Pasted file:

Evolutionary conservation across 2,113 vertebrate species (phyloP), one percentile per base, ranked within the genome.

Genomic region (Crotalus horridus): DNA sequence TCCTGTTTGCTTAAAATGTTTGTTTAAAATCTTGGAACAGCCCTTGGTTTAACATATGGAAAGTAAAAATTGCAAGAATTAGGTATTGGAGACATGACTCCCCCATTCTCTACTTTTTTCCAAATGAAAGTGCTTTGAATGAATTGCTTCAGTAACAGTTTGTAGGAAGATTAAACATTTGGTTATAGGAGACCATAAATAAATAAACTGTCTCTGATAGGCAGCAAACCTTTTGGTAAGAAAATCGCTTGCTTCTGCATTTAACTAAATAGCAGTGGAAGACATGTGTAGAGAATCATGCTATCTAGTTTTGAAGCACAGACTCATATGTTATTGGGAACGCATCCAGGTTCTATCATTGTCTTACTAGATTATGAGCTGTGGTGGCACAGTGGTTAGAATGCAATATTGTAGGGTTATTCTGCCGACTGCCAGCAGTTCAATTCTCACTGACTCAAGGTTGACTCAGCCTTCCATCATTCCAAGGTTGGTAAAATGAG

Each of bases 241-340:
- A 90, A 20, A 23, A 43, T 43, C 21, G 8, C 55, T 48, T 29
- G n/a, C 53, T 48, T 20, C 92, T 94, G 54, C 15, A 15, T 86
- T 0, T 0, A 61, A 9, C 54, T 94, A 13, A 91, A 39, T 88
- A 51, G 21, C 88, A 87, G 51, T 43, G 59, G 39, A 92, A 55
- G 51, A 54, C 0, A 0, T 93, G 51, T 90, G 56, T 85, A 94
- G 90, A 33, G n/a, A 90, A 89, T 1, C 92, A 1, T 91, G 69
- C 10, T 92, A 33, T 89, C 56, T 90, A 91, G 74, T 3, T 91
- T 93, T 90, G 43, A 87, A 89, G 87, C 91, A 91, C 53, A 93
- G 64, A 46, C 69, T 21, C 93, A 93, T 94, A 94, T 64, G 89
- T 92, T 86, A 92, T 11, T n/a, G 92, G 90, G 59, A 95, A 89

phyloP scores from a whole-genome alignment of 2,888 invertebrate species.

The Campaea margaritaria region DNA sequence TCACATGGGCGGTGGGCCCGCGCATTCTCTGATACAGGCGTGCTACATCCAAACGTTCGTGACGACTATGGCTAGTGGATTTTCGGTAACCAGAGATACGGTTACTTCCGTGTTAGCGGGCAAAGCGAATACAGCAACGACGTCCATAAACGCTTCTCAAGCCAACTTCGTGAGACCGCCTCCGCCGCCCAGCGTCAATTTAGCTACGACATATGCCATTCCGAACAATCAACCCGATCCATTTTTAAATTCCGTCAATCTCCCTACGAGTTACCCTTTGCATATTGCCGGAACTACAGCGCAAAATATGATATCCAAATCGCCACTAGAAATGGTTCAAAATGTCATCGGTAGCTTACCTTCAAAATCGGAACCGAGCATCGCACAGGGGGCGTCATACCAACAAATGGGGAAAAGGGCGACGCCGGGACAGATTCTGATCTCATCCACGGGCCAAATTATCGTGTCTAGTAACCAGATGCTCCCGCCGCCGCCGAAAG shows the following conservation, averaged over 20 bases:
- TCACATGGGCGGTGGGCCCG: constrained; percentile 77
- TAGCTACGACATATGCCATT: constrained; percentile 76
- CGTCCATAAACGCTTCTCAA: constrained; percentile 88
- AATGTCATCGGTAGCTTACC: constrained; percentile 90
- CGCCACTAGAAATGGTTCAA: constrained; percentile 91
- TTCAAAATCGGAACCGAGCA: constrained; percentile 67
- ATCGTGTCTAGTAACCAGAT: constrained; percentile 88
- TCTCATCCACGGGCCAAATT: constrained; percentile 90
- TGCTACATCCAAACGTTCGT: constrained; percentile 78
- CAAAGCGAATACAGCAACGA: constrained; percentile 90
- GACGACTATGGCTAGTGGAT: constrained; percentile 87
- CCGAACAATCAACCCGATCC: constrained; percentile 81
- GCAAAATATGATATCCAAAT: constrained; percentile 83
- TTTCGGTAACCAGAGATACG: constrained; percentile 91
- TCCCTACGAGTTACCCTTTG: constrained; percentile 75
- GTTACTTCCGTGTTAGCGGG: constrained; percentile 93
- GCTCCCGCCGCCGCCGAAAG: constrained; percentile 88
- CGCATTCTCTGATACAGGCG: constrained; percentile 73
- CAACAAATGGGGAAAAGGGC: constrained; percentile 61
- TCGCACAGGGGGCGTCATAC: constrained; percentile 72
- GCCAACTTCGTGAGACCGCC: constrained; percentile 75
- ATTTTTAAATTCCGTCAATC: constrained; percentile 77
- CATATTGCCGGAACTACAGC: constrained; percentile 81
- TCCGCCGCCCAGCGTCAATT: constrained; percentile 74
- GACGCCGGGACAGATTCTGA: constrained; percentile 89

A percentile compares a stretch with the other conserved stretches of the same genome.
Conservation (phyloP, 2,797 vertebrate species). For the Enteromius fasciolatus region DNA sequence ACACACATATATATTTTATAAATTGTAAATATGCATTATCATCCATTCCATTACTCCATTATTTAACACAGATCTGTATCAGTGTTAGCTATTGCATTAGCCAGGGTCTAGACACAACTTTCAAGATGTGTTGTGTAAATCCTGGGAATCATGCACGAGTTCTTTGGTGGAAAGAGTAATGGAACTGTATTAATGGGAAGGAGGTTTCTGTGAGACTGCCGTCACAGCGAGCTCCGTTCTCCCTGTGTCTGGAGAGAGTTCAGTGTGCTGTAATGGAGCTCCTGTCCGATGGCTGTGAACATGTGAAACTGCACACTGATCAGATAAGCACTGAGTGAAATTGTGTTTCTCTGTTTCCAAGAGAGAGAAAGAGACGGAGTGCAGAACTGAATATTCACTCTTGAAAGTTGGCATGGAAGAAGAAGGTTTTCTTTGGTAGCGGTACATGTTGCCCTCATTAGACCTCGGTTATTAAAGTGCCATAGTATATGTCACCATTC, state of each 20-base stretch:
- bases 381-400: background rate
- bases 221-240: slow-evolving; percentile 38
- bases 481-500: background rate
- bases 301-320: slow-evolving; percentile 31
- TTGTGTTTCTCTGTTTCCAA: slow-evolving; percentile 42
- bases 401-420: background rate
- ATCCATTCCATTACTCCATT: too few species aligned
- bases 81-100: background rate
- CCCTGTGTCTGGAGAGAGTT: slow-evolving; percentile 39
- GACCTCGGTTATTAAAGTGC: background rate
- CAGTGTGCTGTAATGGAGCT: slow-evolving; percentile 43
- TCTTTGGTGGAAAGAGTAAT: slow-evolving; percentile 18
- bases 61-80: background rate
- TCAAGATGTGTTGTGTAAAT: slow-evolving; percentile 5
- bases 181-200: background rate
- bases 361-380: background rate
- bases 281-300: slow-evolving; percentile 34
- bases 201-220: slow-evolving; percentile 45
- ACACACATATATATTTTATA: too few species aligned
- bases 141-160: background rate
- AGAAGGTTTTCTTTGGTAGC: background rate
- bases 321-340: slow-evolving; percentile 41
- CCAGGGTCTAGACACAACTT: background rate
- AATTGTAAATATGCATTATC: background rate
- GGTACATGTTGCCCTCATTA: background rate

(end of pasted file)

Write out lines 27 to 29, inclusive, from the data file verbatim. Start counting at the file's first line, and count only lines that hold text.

- CCGAACAATCAACCCGATCC: constrained; percentile 81
- GCAAAATATGATATCCAAAT: constrained; percentile 83
- TTTCGGTAACCAGAGATACG: constrained; percentile 91